It’s inevitable. No matter what line of work you’re in or how much you love it. No matter how good you are at what you do. Sooner or later, you’re going to get into a funk.
It happens to everyone. The best authors experience seasons where they hate writing and are lucky to have one good sentence in a hundred pages. The most passionate musicians have days where they don’t even want to pick up their instrument.
While funks are unavoidable, we don’t have to resign ourselves to them. From my own experience, I have identified four responses we can take to combat being victims to these times of low inspiration.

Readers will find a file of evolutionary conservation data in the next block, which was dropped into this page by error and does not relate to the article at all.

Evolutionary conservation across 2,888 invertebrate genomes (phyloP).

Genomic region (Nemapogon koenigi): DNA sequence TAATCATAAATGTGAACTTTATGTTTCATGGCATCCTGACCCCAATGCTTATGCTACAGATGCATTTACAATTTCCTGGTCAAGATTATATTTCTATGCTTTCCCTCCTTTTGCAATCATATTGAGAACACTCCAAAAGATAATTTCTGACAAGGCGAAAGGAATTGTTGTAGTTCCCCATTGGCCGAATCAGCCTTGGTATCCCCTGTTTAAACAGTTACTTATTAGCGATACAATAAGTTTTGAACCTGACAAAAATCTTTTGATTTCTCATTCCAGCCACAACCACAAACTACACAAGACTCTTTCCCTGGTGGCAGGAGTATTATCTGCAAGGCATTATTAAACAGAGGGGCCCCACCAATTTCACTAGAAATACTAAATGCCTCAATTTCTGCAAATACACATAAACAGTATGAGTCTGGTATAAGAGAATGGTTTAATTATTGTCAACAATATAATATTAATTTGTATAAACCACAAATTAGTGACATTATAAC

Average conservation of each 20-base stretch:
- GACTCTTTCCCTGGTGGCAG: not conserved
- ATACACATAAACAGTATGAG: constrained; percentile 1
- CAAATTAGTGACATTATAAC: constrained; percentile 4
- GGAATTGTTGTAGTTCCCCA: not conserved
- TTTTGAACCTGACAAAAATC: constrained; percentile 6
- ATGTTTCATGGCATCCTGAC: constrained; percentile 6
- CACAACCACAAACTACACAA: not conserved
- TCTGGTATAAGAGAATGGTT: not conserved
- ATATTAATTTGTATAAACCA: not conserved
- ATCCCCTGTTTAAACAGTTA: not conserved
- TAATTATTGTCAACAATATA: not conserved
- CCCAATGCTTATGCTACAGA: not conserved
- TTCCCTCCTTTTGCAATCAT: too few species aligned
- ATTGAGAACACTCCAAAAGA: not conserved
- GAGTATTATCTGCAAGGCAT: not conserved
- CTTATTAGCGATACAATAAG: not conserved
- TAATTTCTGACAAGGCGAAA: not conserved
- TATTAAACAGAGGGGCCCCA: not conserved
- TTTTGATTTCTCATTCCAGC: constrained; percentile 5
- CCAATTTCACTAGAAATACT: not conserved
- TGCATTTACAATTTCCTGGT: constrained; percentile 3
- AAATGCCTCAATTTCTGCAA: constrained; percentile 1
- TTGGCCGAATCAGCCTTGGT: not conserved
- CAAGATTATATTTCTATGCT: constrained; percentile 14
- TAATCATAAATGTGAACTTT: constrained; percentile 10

1. Don’t extrapolate your future based on your funk.
A natural tendency is to think that your funk is permanent. It’s a sign of a major change in performance or motivation that will never correct itself. It’s not. Don’t mistake momentary moods for permanent paradigm shifts. Your funk is only a small part of your story. Just turn the page and start your next chapter.
2. Give yourself the advice you’d give someone else.
Many times, we know just what to say to other people when they’re in their own funks.
Go outside for a while. Escape from the prison of your own mind and emotions and do something nice for someone else.
And these things worked for them. That’s because they work for everybody. Including you.